“To the great credit of the French, they came to us and said they’d recognized there were ‘holes in the blanket’ of their [Holocaust reparations] program that didn’t cover Americans” who were deported on French trains during World War II, he said. Eizenstat negotiated similar compensation agreements between the United States and Germany, Switzerland and Austria during the Clinton administration.
The question of how much the government-owned French railway owes to U.S. Holocaust survivors has come to a head in Maryland. Legislation introduced Jan. 31 in the state’s General Assembly would block a subsidiary of the French railway from winning a contract for the proposed 16-mile Purple Line until the railway compensates U.S. victims. If approved, it would be the first state law to ban companies with Holocaust ties from receiving U.S. government contracts until reparations are paid. The rail company subsidiary, Keolis, has already won nearly $3 billion in U.S. contracts.
Historians say Keolis’s parent company, known as SNCF — Société Nationale des Chemins de fer Français — transported 76,000 Jews and other prisoners to Nazi death camps in packed, stifling cattle cars. All but about 2,000 were killed.
The push for European governments and companies with ties to the Nazis to compensate Holocaust victims in the United States has been underway since the 1990s.
The French government says it has paid more than $6 billion in reparations to survivors, including to people deported on SNCF trains and to their surviving spouses. But those payments, which began in 1948, cover only French citizens and deportees who ended up in the four countries that reached bilateral agreements with France: Poland, the Czech Republic, the United Kingdom and Belgium, a U.S. official said.
The United States didn’t reach such an agreement for Holocaust deportees who ended up living here, leaving them ineligible for the payments.
The focus on SNCF has intensified in recent years as the French railway and Keolis have sought lucrative rail contracts in the United States, including for high-speed systems proposed in California and Florida.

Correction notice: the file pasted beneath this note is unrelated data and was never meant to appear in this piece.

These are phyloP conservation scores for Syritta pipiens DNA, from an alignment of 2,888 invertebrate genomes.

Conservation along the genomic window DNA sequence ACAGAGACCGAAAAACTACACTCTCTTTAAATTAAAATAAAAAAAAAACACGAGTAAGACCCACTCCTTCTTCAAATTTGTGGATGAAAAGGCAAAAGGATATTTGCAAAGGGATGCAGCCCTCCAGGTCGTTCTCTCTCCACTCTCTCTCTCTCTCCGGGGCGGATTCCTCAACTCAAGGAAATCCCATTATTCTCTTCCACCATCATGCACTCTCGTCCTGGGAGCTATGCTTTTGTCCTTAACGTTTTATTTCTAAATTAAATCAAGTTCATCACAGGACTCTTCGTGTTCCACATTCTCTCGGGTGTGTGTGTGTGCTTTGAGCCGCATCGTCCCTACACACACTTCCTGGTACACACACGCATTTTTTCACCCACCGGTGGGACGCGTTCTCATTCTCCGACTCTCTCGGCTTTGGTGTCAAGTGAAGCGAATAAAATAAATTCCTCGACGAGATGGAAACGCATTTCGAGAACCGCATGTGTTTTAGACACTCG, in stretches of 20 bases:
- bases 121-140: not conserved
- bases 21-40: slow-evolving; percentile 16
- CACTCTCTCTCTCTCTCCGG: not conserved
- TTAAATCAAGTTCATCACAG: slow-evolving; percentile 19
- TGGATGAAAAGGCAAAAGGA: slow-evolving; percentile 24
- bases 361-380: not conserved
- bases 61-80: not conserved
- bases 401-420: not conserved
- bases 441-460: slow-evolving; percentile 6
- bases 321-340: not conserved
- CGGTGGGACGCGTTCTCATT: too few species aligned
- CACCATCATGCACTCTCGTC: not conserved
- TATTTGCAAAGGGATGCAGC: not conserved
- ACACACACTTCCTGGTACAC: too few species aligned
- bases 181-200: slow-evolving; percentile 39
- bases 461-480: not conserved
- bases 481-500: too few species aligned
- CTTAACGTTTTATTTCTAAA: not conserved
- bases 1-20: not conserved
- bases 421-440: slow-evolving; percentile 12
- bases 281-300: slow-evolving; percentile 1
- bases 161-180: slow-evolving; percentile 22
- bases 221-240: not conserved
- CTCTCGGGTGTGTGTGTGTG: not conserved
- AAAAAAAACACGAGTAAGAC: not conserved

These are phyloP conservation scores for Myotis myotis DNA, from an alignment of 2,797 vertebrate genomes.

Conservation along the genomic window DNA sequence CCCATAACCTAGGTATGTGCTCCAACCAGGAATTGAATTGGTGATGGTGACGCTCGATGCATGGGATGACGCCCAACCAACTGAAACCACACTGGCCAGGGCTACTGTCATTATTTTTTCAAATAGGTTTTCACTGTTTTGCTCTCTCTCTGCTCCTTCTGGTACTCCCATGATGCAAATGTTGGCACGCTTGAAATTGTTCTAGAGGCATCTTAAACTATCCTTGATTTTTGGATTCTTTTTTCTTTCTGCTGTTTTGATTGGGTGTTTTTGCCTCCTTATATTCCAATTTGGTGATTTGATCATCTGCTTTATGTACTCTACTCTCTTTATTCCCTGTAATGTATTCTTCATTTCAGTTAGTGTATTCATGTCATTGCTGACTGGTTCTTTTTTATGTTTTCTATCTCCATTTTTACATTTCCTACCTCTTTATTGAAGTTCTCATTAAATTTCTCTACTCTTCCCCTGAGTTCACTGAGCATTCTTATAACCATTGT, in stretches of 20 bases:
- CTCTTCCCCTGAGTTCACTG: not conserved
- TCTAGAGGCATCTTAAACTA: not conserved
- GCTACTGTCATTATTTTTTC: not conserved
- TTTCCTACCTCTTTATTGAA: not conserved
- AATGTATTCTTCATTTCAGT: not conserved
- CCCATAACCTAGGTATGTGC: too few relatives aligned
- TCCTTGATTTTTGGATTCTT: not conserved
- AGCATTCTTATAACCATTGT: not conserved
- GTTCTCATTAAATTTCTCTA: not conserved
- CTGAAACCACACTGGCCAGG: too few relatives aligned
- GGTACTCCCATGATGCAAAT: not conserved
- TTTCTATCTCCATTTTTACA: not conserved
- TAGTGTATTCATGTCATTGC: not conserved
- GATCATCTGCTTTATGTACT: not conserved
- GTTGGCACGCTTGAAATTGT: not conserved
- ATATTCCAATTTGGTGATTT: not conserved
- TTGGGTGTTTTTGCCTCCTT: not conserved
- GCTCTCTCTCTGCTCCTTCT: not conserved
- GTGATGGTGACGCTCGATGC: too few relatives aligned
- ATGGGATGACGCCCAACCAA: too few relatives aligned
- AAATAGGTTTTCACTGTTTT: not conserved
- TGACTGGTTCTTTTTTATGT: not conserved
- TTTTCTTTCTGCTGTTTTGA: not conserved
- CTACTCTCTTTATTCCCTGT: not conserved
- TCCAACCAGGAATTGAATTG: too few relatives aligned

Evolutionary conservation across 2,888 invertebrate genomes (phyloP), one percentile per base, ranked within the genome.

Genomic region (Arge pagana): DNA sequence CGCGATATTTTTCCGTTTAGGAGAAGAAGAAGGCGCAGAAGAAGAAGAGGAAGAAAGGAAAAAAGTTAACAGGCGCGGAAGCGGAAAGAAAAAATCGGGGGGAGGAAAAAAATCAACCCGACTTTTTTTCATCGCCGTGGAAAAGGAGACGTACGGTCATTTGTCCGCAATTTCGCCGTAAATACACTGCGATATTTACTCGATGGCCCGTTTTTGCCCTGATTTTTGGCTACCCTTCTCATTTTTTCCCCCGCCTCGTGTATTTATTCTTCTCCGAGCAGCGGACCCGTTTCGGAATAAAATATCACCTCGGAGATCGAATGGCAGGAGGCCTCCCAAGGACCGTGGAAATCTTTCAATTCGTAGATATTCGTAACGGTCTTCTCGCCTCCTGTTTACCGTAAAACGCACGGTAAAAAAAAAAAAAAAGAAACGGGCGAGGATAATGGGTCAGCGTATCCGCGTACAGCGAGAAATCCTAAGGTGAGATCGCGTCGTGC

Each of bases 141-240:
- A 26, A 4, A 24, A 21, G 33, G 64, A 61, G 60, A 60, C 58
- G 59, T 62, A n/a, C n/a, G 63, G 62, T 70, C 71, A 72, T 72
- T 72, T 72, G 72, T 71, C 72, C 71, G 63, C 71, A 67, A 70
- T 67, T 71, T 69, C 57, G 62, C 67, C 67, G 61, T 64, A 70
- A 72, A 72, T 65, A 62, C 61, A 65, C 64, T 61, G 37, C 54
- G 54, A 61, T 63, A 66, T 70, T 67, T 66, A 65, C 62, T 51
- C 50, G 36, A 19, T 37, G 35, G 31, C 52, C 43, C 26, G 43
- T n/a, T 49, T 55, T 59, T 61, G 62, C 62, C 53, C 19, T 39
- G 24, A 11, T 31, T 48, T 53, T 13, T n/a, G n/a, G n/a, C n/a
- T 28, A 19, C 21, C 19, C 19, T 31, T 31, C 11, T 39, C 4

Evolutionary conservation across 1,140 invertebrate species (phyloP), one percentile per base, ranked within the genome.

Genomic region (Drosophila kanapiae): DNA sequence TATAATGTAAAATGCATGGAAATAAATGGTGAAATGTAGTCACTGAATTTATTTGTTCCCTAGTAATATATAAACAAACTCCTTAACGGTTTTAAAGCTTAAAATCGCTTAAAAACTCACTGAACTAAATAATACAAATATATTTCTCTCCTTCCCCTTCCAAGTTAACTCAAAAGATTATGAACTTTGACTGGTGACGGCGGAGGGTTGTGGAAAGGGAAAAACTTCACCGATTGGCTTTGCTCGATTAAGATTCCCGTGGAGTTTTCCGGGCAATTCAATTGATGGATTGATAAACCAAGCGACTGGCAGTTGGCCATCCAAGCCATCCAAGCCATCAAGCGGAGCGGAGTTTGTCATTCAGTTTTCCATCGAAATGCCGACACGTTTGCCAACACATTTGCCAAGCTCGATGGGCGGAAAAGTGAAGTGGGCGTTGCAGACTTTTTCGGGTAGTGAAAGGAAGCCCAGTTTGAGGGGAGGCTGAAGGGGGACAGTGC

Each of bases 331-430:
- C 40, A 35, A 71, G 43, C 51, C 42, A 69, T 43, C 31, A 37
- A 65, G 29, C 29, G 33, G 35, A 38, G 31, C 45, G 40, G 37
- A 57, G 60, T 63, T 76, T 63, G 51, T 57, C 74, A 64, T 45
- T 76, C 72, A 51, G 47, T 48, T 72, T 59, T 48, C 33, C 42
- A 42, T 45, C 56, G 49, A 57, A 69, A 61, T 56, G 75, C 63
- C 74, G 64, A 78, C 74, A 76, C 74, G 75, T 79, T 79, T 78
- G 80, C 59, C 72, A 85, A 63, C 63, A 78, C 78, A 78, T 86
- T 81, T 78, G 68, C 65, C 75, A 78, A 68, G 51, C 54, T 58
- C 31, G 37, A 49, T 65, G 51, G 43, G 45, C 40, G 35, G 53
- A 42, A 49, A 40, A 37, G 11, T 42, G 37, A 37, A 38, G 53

Keolis and SNCF came under criticism in Northern Virginia in 2010 after Virginia Railway Express awarded Keolis its first U.S. contract, an $85 million agreement to operate and maintain its commuter trains over five years. Keolis won its second rail contract — worth $2.68 billion — in January, to operate the Massachusetts commuter rail system for eight years. SNCF has no U.S. rail contracts, company officials have said.
Leo Bretholz, a 92-year-old Holocaust survivor who lives in the Baltimore County community of Pikesville and escaped from an SNCF train in 1942 before it reached Auschwitz, said he doesn’t want any of his Maryland tax money going to SNCF or a subsidiary, even if SNCF pays reparations.
Bretholz said he would donate any SNCF payments he received to charity. Even so, he said, the railway must take financial responsibility for the prisoners it carried.
“It’s important for one reason: Justice should be done,” Bretholz said. “When they [pay reparations], they admit they did something wrong — terribly wrong — sending people to be murdered.”
In the late 1990s, the United States negotiated several agreements in which European governments, private companies and banks with Nazi ties during World War II agreed to pay reparations to U.S. Holocaust victims in exchange for protection from U.S. lawsuits.
Some French banks agreed to a legal settlement to reimburse victims for bank accounts seized during World War II, and French insurance companies have agreed to pay people for life insurance policies that covered Holocaust victims but weren’t honored.